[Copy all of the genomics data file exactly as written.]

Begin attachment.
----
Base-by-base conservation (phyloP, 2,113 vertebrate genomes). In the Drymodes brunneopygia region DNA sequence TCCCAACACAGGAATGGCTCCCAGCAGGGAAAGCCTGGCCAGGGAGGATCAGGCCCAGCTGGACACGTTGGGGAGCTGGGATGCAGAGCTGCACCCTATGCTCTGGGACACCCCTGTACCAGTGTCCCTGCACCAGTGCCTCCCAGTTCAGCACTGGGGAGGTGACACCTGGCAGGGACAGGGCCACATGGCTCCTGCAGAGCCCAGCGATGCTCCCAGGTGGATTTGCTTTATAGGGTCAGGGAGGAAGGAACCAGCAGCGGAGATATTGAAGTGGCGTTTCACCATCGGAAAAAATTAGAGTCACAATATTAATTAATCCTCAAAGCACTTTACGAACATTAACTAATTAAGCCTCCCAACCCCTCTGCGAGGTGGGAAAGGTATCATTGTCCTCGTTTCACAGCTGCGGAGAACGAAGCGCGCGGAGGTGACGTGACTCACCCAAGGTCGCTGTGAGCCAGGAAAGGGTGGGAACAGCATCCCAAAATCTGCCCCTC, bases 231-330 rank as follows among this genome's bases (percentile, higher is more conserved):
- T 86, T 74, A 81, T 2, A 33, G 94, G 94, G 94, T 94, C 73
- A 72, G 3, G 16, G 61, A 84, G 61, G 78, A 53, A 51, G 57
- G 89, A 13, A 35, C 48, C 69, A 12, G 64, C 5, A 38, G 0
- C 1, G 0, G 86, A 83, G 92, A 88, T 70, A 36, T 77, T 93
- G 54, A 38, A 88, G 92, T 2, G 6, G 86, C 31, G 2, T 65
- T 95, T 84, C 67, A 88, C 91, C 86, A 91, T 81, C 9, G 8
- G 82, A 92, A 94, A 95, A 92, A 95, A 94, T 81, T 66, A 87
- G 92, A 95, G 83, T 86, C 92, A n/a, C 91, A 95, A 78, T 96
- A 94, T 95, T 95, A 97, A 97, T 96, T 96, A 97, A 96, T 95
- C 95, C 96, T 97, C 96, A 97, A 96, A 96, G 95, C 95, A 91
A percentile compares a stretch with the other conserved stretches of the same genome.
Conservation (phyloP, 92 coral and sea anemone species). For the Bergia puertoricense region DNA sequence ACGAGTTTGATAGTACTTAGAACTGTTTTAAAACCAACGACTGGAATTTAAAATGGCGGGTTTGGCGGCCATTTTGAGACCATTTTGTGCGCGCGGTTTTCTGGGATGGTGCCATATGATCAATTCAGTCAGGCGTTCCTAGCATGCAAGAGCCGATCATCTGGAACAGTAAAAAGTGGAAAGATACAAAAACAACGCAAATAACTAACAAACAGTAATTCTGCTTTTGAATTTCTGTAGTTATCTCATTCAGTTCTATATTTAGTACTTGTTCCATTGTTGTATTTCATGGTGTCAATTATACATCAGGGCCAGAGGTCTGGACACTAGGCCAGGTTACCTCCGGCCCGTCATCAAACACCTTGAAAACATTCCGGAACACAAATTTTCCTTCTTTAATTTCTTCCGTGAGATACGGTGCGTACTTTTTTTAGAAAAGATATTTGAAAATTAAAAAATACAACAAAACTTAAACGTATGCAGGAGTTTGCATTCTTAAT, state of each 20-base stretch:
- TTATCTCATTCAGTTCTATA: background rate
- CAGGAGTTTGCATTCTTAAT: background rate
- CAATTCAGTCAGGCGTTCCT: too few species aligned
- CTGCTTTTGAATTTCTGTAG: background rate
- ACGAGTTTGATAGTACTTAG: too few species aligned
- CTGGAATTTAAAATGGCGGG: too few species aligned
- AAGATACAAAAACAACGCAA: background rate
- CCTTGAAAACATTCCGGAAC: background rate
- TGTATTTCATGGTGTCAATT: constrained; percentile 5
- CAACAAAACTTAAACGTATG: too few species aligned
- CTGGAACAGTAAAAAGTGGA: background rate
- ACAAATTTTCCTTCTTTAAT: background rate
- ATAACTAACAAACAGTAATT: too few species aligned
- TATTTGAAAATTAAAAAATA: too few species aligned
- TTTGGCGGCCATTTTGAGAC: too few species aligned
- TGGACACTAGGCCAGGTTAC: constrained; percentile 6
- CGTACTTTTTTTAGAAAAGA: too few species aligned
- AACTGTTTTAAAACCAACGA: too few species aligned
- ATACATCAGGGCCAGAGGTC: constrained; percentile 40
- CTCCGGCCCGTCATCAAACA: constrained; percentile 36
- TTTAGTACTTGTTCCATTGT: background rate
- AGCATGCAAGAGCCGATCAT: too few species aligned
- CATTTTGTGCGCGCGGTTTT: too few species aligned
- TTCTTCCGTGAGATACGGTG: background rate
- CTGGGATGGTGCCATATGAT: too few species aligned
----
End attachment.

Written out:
Base-by-base conservation (phyloP, 2,113 vertebrate genomes). In the Drymodes brunneopygia region DNA sequence TCCCAACACAGGAATGGCTCCCAGCAGGGAAAGCCTGGCCAGGGAGGATCAGGCCCAGCTGGACACGTTGGGGAGCTGGGATGCAGAGCTGCACCCTATGCTCTGGGACACCCCTGTACCAGTGTCCCTGCACCAGTGCCTCCCAGTTCAGCACTGGGGAGGTGACACCTGGCAGGGACAGGGCCACATGGCTCCTGCAGAGCCCAGCGATGCTCCCAGGTGGATTTGCTTTATAGGGTCAGGGAGGAAGGAACCAGCAGCGGAGATATTGAAGTGGCGTTTCACCATCGGAAAAAATTAGAGTCACAATATTAATTAATCCTCAAAGCACTTTACGAACATTAACTAATTAAGCCTCCCAACCCCTCTGCGAGGTGGGAAAGGTATCATTGTCCTCGTTTCACAGCTGCGGAGAACGAAGCGCGCGGAGGTGACGTGACTCACCCAAGGTCGCTGTGAGCCAGGAAAGGGTGGGAACAGCATCCCAAAATCTGCCCCTC, bases 231-330 rank as follows among this genome's bases (percentile, higher is more conserved):
- T 86, T 74, A 81, T 2, A 33, G 94, G 94, G 94, T 94, C 73
- A 72, G 3, G 16, G 61, A 84, G 61, G 78, A 53, A 51, G 57
- G 89, A 13, A 35, C 48, C 69, A 12, G 64, C 5, A 38, G 0
- C 1, G 0, G 86, A 83, G 92, A 88, T 70, A 36, T 77, T 93
- G 54, A 38, A 88, G 92, T 2, G 6, G 86, C 31, G 2, T 65
- T 95, T 84, C 67, A 88, C 91, C 86, A 91, T 81, C 9, G 8
- G 82, A 92, A 94, A 95, A 92, A 95, A 94, T 81, T 66, A 87
- G 92, A 95, G 83, T 86, C 92, A n/a, C 91, A 95, A 78, T 96
- A 94, T 95, T 95, A 97, A 97, T 96, T 96, A 97, A 96, T 95
- C 95, C 96, T 97, C 96, A 97, A 96, A 96, G 95, C 95, A 91
A percentile compares a stretch with the other conserved stretches of the same genome.
Conservation (phyloP, 92 coral and sea anemone species). For the Bergia puertoricense region DNA sequence ACGAGTTTGATAGTACTTAGAACTGTTTTAAAACCAACGACTGGAATTTAAAATGGCGGGTTTGGCGGCCATTTTGAGACCATTTTGTGCGCGCGGTTTTCTGGGATGGTGCCATATGATCAATTCAGTCAGGCGTTCCTAGCATGCAAGAGCCGATCATCTGGAACAGTAAAAAGTGGAAAGATACAAAAACAACGCAAATAACTAACAAACAGTAATTCTGCTTTTGAATTTCTGTAGTTATCTCATTCAGTTCTATATTTAGTACTTGTTCCATTGTTGTATTTCATGGTGTCAATTATACATCAGGGCCAGAGGTCTGGACACTAGGCCAGGTTACCTCCGGCCCGTCATCAAACACCTTGAAAACATTCCGGAACACAAATTTTCCTTCTTTAATTTCTTCCGTGAGATACGGTGCGTACTTTTTTTAGAAAAGATATTTGAAAATTAAAAAATACAACAAAACTTAAACGTATGCAGGAGTTTGCATTCTTAAT, state of each 20-base stretch:
- TTATCTCATTCAGTTCTATA: background rate
- CAGGAGTTTGCATTCTTAAT: background rate
- CAATTCAGTCAGGCGTTCCT: too few species aligned
- CTGCTTTTGAATTTCTGTAG: background rate
- ACGAGTTTGATAGTACTTAG: too few species aligned
- CTGGAATTTAAAATGGCGGG: too few species aligned
- AAGATACAAAAACAACGCAA: background rate
- CCTTGAAAACATTCCGGAAC: background rate
- TGTATTTCATGGTGTCAATT: constrained; percentile 5
- CAACAAAACTTAAACGTATG: too few species aligned
- CTGGAACAGTAAAAAGTGGA: background rate
- ACAAATTTTCCTTCTTTAAT: background rate
- ATAACTAACAAACAGTAATT: too few species aligned
- TATTTGAAAATTAAAAAATA: too few species aligned
- TTTGGCGGCCATTTTGAGAC: too few species aligned
- TGGACACTAGGCCAGGTTAC: constrained; percentile 6
- CGTACTTTTTTTAGAAAAGA: too few species aligned
- AACTGTTTTAAAACCAACGA: too few species aligned
- ATACATCAGGGCCAGAGGTC: constrained; percentile 40
- CTCCGGCCCGTCATCAAACA: constrained; percentile 36
- TTTAGTACTTGTTCCATTGT: background rate
- AGCATGCAAGAGCCGATCAT: too few species aligned
- CATTTTGTGCGCGCGGTTTT: too few species aligned
- TTCTTCCGTGAGATACGGTG: background rate
- CTGGGATGGTGCCATATGAT: too few species aligned